British Columbia is poised to fully subsidize health care for international students at a potential cost of more than $100 million annually.
B.C. will become one of just three provinces and territories in Canada to extend, free of charge, public health care insurance coverage to international students residing here for less than one year, once it fully eliminates Medical Services Plan (MSP) premiums on Jan. 1, 2020.
Most international students across Canada do not receive public health care. In B.C., in addition to the loss of an estimated $100-plus million in premiums from international students, taxpayers will continue paying hundreds of millions of dollars to cover overall health care costs of the students.
It’s a cost some say is worth it, to draw international students from a competitive global market. Meanwhile, others question the full subsidy, given Canada’s already competitive position.
Presently, international students in B.C. are legally required to pay MSP premiums under the Medicare Protection Act, if they are living and studying here for more than six months.
While the number of international students continues to grow, and B.C. aims to eliminate all premiums, “there are currently no plans to change the eligibility requirements for the MSP program as outlined by the Medicare Protection Act,” said Ministry of Health spokesperson Laura Heinze.
International students now pay $37.50 per month after the BC Liberal government announced in 2017 it was cutting the premium in half, in hopes of eliminating it.
Although there was no apparent consideration from the BC Liberals to consider international students when fees were slashed in half, current finance critic and BC Liberal MLA Shirley Bond says the NDP government ought to ensure international students pay into the system.
“From my perspective, I think [British Columbians] would expect international students to pay for their costs,” said Bond.
A contentious Employer’s Health Tax (EHT) on medium-sized to large businesses will help offset the elimination of the personal and family premiums, according to the BC NDP.
Bond said the free pass to international students is an example of the poor rollout of the EHT.
B.C. Finance Minister Carole James declined an interview request from Glacier Media.
Only two other jurisdictions – Saskatchewan and New Brunswick unconditionally enrol international students in public health care. Meanwhile, Alberta, Nova Scotia, Newfoundland and Nunavut provide health care for students in or beyond their second year of studies. These six jurisdictions represent only 11.3 % of the study permits currently issued in Canada.
Conversely, Ontario, Quebec (with exceptions for some countries of origin), Manitoba, Prince Edward Island, Yukon and Northwest Territories – comprising 65 % of international students with study permits – do not extend public health care insurance to international students.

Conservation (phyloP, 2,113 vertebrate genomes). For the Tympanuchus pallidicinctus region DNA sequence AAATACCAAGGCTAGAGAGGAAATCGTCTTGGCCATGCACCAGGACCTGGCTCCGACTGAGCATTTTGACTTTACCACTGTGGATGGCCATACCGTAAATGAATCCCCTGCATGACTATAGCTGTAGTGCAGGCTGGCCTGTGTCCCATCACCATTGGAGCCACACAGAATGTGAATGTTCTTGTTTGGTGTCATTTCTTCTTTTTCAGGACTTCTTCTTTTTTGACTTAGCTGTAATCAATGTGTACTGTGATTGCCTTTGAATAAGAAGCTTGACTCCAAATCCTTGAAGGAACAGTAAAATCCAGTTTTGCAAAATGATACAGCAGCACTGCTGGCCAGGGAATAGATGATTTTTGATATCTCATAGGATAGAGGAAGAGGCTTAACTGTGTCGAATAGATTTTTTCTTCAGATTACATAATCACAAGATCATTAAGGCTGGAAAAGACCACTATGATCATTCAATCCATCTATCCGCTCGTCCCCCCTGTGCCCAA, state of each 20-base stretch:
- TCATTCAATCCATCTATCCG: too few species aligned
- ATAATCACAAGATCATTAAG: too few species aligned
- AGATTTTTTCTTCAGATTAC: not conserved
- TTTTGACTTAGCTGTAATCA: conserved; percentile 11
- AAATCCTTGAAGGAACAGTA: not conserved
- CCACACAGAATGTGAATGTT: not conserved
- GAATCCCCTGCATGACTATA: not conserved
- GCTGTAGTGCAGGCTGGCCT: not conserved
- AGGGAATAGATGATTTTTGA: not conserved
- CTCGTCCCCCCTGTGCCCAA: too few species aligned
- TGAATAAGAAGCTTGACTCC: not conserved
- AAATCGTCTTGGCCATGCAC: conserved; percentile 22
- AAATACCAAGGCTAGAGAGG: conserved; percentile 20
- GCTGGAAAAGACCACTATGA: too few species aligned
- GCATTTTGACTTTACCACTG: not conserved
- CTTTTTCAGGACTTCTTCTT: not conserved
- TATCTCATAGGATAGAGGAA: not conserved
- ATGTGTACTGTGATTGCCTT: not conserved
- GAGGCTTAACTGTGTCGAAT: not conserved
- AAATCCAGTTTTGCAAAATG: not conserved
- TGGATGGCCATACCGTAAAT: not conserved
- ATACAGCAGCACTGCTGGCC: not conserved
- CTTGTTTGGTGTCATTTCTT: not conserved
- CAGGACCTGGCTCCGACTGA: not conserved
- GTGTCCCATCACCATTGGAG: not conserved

It was just last month that Manitoba eliminated health care eligibility for international students. Prior to the change, Manitoba extended coverage to stays of six months or longer, as is planned in B.C, where 23.7 % of all study permit holders are located.
The Ministry of Health has no records on how many international students are enrolled in MSP, said Heinze.
There are currently 142,390 international students with study permits in B.C.,
according to Immigration Refugees and Citizenship Canada (IRCC).
Study permits are not required by IRCC for any students studying in Canada for less than six months, which is the threshold for enrolling in MSP.
That said, not all of students with study permits may stay for six months. For example, in 2016 Global Affairs Canada reported 408,000 “long-term” international students (those staying over six months) were in Canada, but IRCC data showed 516,485 permit holders, meaning 21 % of study permit holders were not counted as long-term students.
So if B.C. has an estimated 112,482 long-term international students, it will cost the provincial government an estimated $101.2 million in revenue by including international students in the elimination of its $75 MSP premiums – which amounted to $2.5 billion in 2016-2017, prior to the 50 % reduction.
The actual cost could be higher, given that many international students bring dependents, who are also eligible for MSP.
“I think it’s a reasonable assumption when international students come here, there needs to be recognition if they use those services they need to carry some of those costs,” said Bond.
Aran Armutlu, chairperson of the BC Federation of Students (BCFS), however, challenges this assumption.
Armutlu says international students should be afforded the same access to social services as domestic ones – after all they pay roughly four times more in tuition fees, to cover the cost of education. In the 2016-17 B.C. academic year, the average annual post-secondary undergraduate tuition fees for domestic students were $5,534 whereas international students paid $21,486, according to Statistics Canada.